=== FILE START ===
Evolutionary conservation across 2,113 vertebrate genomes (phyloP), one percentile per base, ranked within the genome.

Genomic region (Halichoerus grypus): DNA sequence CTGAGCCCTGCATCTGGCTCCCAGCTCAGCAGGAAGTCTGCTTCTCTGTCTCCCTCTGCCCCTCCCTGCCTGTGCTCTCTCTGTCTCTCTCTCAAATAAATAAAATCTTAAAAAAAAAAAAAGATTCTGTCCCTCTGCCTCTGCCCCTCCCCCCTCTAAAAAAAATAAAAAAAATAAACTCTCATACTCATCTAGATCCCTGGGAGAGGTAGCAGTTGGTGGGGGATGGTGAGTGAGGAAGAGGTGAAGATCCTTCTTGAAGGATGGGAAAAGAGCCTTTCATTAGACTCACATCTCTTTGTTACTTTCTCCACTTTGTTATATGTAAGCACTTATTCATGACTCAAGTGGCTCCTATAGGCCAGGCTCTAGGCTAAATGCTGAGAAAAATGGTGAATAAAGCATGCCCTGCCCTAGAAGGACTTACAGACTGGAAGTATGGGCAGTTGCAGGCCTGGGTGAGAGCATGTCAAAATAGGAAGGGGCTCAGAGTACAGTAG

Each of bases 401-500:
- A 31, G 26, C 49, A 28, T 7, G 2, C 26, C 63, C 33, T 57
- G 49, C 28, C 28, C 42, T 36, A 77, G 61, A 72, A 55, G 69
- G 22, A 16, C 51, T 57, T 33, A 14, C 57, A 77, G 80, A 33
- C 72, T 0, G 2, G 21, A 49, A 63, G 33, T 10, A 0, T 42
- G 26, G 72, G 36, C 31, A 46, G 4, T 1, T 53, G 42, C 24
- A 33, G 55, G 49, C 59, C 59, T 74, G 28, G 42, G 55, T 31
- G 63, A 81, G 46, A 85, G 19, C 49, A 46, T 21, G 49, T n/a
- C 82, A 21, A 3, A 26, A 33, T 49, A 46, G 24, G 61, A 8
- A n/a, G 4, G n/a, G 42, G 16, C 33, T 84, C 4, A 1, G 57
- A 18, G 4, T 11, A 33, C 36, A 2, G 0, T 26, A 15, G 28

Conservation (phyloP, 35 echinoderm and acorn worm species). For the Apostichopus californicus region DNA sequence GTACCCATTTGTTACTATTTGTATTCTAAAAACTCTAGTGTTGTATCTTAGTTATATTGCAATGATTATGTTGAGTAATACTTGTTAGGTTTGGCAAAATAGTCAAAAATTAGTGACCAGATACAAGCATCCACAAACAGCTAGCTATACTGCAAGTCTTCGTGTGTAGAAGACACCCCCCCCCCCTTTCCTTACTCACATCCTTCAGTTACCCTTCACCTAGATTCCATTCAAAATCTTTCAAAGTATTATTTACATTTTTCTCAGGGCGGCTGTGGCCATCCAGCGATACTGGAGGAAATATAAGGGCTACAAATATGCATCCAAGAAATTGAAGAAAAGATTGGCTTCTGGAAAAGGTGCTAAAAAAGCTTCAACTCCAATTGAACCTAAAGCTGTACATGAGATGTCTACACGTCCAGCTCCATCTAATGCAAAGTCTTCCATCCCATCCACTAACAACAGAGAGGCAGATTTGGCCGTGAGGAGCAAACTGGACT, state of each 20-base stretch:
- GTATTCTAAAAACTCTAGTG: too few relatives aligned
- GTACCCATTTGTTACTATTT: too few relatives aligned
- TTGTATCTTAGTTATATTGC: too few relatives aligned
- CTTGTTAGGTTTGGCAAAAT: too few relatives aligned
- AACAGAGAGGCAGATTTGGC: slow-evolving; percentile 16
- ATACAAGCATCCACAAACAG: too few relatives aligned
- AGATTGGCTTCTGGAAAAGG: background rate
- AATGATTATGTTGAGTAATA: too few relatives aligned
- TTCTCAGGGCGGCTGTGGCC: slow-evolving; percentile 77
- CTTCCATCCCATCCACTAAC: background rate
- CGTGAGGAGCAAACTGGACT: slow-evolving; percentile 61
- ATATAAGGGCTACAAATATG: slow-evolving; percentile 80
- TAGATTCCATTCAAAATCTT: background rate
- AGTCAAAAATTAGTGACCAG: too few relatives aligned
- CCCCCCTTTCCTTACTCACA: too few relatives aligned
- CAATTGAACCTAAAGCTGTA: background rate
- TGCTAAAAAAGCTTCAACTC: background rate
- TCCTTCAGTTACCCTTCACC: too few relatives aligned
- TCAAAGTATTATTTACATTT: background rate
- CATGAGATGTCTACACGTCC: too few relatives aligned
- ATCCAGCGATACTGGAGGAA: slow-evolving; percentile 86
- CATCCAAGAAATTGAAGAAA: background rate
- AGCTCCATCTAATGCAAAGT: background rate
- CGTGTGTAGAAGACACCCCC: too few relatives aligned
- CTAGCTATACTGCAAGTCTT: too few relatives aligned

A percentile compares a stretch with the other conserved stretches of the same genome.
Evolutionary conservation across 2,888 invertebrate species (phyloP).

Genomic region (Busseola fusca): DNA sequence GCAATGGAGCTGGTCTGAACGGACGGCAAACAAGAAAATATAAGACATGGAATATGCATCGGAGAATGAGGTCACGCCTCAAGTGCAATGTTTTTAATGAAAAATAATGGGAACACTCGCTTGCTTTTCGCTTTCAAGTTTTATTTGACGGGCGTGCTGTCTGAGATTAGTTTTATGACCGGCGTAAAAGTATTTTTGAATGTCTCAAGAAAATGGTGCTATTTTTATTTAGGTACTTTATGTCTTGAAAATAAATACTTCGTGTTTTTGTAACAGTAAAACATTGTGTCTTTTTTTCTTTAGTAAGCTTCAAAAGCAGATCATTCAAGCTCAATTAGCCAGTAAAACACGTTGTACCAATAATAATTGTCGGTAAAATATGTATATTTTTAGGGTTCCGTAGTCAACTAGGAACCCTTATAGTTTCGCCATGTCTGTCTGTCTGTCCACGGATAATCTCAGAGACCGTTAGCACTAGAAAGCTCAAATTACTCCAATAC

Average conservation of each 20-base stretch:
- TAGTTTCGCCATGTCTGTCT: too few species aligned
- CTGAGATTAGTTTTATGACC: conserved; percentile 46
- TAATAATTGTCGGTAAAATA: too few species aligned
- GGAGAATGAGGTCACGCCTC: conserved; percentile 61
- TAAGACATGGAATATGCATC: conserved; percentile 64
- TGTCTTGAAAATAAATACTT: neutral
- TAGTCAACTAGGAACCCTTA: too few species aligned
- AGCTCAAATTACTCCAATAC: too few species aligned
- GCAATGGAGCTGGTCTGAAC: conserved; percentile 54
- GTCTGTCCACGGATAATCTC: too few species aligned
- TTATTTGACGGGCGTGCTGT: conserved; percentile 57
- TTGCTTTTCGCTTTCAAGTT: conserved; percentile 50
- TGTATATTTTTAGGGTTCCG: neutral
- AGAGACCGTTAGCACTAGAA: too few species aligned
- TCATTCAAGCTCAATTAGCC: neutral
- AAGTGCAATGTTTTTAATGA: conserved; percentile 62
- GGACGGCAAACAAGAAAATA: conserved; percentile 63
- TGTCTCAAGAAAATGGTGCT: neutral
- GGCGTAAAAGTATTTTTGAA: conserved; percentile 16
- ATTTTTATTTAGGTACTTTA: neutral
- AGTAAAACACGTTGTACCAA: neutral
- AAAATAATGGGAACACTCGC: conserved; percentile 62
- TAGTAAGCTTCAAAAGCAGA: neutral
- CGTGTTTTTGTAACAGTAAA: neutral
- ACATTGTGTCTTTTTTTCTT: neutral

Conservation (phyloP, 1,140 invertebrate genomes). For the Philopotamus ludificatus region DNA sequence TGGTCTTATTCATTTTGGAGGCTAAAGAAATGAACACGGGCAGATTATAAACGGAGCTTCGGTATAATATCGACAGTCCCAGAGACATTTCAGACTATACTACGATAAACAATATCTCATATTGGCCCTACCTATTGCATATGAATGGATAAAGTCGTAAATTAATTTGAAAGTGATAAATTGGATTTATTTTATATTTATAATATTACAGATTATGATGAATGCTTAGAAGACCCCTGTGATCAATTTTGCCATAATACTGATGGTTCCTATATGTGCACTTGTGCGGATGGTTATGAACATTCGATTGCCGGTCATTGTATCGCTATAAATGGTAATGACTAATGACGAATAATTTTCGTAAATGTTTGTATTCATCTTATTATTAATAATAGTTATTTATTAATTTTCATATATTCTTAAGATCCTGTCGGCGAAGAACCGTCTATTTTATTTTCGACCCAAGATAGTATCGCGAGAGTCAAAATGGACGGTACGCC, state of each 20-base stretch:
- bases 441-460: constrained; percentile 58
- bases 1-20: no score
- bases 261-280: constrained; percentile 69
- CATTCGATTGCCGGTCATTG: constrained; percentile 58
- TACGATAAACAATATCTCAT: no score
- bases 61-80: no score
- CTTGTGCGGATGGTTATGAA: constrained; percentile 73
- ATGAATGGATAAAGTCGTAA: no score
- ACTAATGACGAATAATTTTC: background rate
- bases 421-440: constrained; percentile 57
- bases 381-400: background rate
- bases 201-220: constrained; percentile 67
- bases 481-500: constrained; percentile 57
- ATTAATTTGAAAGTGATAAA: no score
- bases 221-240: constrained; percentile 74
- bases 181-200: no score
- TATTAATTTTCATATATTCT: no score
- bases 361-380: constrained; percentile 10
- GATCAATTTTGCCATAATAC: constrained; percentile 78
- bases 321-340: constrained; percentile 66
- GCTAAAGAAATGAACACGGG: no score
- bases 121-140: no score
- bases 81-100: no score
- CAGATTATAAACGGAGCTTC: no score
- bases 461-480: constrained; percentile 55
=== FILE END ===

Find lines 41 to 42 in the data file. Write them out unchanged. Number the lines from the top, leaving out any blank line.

Evolutionary conservation across 2,888 invertebrate species (phyloP).

Genomic region (Busseola fusca): DNA sequence GCAATGGAGCTGGTCTGAACGGACGGCAAACAAGAAAATATAAGACATGGAATATGCATCGGAGAATGAGGTCACGCCTCAAGTGCAATGTTTTTAATGAAAAATAATGGGAACACTCGCTTGCTTTTCGCTTTCAAGTTTTATTTGACGGGCGTGCTGTCTGAGATTAGTTTTATGACCGGCGTAAAAGTATTTTTGAATGTCTCAAGAAAATGGTGCTATTTTTATTTAGGTACTTTATGTCTTGAAAATAAATACTTCGTGTTTTTGTAACAGTAAAACATTGTGTCTTTTTTTCTTTAGTAAGCTTCAAAAGCAGATCATTCAAGCTCAATTAGCCAGTAAAACACGTTGTACCAATAATAATTGTCGGTAAAATATGTATATTTTTAGGGTTCCGTAGTCAACTAGGAACCCTTATAGTTTCGCCATGTCTGTCTGTCTGTCCACGGATAATCTCAGAGACCGTTAGCACTAGAAAGCTCAAATTACTCCAATAC